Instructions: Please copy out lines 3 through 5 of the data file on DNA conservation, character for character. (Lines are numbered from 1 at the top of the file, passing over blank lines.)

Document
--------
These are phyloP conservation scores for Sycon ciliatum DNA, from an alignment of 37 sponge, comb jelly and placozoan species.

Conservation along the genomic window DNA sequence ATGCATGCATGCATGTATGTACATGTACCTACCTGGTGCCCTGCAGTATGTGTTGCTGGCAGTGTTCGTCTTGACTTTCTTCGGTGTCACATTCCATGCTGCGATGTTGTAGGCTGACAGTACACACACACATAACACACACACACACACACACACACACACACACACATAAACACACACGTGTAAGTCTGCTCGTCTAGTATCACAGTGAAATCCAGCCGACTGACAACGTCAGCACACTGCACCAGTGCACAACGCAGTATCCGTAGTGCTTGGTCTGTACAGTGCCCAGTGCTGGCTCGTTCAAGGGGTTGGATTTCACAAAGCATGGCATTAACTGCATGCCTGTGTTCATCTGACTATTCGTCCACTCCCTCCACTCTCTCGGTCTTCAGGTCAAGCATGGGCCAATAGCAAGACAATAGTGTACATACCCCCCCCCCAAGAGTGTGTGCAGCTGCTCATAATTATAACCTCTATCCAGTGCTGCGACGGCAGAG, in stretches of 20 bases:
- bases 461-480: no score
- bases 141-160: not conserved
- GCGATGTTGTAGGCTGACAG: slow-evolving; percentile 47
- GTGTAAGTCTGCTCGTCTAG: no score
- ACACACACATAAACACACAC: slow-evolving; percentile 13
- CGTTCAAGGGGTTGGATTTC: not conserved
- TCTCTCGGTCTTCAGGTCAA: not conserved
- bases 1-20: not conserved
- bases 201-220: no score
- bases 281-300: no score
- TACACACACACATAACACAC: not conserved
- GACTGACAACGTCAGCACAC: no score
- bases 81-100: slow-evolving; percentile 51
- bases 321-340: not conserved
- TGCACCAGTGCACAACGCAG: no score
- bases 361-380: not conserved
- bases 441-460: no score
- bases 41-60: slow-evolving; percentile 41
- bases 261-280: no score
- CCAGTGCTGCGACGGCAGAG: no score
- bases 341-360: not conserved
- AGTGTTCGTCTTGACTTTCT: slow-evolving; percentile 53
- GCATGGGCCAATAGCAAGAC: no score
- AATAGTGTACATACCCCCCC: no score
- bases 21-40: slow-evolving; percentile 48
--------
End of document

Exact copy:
- bases 461-480: no score
- bases 141-160: not conserved
- GCGATGTTGTAGGCTGACAG: slow-evolving; percentile 47